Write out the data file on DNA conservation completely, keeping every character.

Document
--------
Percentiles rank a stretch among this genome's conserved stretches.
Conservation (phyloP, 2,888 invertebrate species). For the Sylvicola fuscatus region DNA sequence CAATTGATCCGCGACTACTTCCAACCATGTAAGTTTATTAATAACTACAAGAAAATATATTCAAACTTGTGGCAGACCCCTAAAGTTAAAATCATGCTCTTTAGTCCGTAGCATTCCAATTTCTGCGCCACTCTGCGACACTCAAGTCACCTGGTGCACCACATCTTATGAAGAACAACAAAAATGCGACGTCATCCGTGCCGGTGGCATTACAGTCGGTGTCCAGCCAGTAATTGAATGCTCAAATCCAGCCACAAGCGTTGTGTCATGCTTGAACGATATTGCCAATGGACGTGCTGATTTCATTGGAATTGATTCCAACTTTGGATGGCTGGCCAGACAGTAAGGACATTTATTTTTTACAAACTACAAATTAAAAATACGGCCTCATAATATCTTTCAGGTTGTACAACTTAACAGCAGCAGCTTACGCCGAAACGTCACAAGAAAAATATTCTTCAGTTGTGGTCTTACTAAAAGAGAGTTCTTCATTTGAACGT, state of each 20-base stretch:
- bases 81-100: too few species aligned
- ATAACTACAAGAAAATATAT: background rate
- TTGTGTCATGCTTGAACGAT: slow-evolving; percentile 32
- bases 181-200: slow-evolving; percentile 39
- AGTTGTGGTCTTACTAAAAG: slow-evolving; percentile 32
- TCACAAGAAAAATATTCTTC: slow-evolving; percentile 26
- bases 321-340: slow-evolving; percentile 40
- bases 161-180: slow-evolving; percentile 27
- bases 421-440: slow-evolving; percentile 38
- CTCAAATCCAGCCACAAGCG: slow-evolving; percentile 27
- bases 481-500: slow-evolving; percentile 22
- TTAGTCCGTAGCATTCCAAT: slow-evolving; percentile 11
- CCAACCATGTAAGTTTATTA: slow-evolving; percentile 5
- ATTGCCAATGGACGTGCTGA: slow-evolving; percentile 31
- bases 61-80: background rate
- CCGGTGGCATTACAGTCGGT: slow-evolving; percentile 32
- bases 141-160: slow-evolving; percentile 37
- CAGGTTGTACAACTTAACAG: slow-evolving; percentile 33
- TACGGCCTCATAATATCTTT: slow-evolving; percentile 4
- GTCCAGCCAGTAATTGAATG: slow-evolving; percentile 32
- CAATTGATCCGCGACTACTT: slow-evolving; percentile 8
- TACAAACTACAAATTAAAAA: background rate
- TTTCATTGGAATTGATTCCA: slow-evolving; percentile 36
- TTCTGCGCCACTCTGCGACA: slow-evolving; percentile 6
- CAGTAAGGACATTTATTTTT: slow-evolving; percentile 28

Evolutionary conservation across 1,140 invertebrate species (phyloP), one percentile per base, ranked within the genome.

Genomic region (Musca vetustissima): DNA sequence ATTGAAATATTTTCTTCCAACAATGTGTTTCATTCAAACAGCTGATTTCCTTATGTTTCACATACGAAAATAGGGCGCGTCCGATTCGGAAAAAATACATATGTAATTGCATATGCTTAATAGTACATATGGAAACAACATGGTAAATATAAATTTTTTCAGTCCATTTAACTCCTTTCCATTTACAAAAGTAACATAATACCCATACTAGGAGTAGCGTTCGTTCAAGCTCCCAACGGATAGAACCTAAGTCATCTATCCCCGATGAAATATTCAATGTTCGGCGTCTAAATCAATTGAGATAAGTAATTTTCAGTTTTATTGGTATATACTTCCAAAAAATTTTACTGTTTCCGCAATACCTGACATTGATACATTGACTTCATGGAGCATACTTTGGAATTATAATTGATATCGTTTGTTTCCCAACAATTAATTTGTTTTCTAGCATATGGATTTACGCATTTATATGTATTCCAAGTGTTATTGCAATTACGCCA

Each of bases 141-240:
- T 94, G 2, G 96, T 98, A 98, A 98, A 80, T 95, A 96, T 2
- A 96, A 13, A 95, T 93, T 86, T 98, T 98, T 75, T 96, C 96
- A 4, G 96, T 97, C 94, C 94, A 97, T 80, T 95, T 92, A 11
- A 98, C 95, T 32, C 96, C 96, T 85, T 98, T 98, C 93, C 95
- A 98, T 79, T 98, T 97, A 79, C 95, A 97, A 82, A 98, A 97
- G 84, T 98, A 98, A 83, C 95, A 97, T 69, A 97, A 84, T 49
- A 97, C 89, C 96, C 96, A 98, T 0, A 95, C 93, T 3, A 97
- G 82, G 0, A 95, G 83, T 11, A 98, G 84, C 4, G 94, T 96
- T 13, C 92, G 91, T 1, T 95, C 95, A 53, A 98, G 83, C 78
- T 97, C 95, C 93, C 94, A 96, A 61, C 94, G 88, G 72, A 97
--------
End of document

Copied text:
Percentiles rank a stretch among this genome's conserved stretches.
Conservation (phyloP, 2,888 invertebrate species). For the Sylvicola fuscatus region DNA sequence CAATTGATCCGCGACTACTTCCAACCATGTAAGTTTATTAATAACTACAAGAAAATATATTCAAACTTGTGGCAGACCCCTAAAGTTAAAATCATGCTCTTTAGTCCGTAGCATTCCAATTTCTGCGCCACTCTGCGACACTCAAGTCACCTGGTGCACCACATCTTATGAAGAACAACAAAAATGCGACGTCATCCGTGCCGGTGGCATTACAGTCGGTGTCCAGCCAGTAATTGAATGCTCAAATCCAGCCACAAGCGTTGTGTCATGCTTGAACGATATTGCCAATGGACGTGCTGATTTCATTGGAATTGATTCCAACTTTGGATGGCTGGCCAGACAGTAAGGACATTTATTTTTTACAAACTACAAATTAAAAATACGGCCTCATAATATCTTTCAGGTTGTACAACTTAACAGCAGCAGCTTACGCCGAAACGTCACAAGAAAAATATTCTTCAGTTGTGGTCTTACTAAAAGAGAGTTCTTCATTTGAACGT, state of each 20-base stretch:
- bases 81-100: too few species aligned
- ATAACTACAAGAAAATATAT: background rate
- TTGTGTCATGCTTGAACGAT: slow-evolving; percentile 32
- bases 181-200: slow-evolving; percentile 39
- AGTTGTGGTCTTACTAAAAG: slow-evolving; percentile 32
- TCACAAGAAAAATATTCTTC: slow-evolving; percentile 26
- bases 321-340: slow-evolving; percentile 40
- bases 161-180: slow-evolving; percentile 27
- bases 421-440: slow-evolving; percentile 38
- CTCAAATCCAGCCACAAGCG: slow-evolving; percentile 27
- bases 481-500: slow-evolving; percentile 22
- TTAGTCCGTAGCATTCCAAT: slow-evolving; percentile 11
- CCAACCATGTAAGTTTATTA: slow-evolving; percentile 5
- ATTGCCAATGGACGTGCTGA: slow-evolving; percentile 31
- bases 61-80: background rate
- CCGGTGGCATTACAGTCGGT: slow-evolving; percentile 32
- bases 141-160: slow-evolving; percentile 37
- CAGGTTGTACAACTTAACAG: slow-evolving; percentile 33
- TACGGCCTCATAATATCTTT: slow-evolving; percentile 4
- GTCCAGCCAGTAATTGAATG: slow-evolving; percentile 32
- CAATTGATCCGCGACTACTT: slow-evolving; percentile 8
- TACAAACTACAAATTAAAAA: background rate
- TTTCATTGGAATTGATTCCA: slow-evolving; percentile 36
- TTCTGCGCCACTCTGCGACA: slow-evolving; percentile 6
- CAGTAAGGACATTTATTTTT: slow-evolving; percentile 28

Evolutionary conservation across 1,140 invertebrate species (phyloP), one percentile per base, ranked within the genome.

Genomic region (Musca vetustissima): DNA sequence ATTGAAATATTTTCTTCCAACAATGTGTTTCATTCAAACAGCTGATTTCCTTATGTTTCACATACGAAAATAGGGCGCGTCCGATTCGGAAAAAATACATATGTAATTGCATATGCTTAATAGTACATATGGAAACAACATGGTAAATATAAATTTTTTCAGTCCATTTAACTCCTTTCCATTTACAAAAGTAACATAATACCCATACTAGGAGTAGCGTTCGTTCAAGCTCCCAACGGATAGAACCTAAGTCATCTATCCCCGATGAAATATTCAATGTTCGGCGTCTAAATCAATTGAGATAAGTAATTTTCAGTTTTATTGGTATATACTTCCAAAAAATTTTACTGTTTCCGCAATACCTGACATTGATACATTGACTTCATGGAGCATACTTTGGAATTATAATTGATATCGTTTGTTTCCCAACAATTAATTTGTTTTCTAGCATATGGATTTACGCATTTATATGTATTCCAAGTGTTATTGCAATTACGCCA

Each of bases 141-240:
- T 94, G 2, G 96, T 98, A 98, A 98, A 80, T 95, A 96, T 2
- A 96, A 13, A 95, T 93, T 86, T 98, T 98, T 75, T 96, C 96
- A 4, G 96, T 97, C 94, C 94, A 97, T 80, T 95, T 92, A 11
- A 98, C 95, T 32, C 96, C 96, T 85, T 98, T 98, C 93, C 95
- A 98, T 79, T 98, T 97, A 79, C 95, A 97, A 82, A 98, A 97
- G 84, T 98, A 98, A 83, C 95, A 97, T 69, A 97, A 84, T 49
- A 97, C 89, C 96, C 96, A 98, T 0, A 95, C 93, T 3, A 97
- G 82, G 0, A 95, G 83, T 11, A 98, G 84, C 4, G 94, T 96
- T 13, C 92, G 91, T 1, T 95, C 95, A 53, A 98, G 83, C 78
- T 97, C 95, C 93, C 94, A 96, A 61, C 94, G 88, G 72, A 97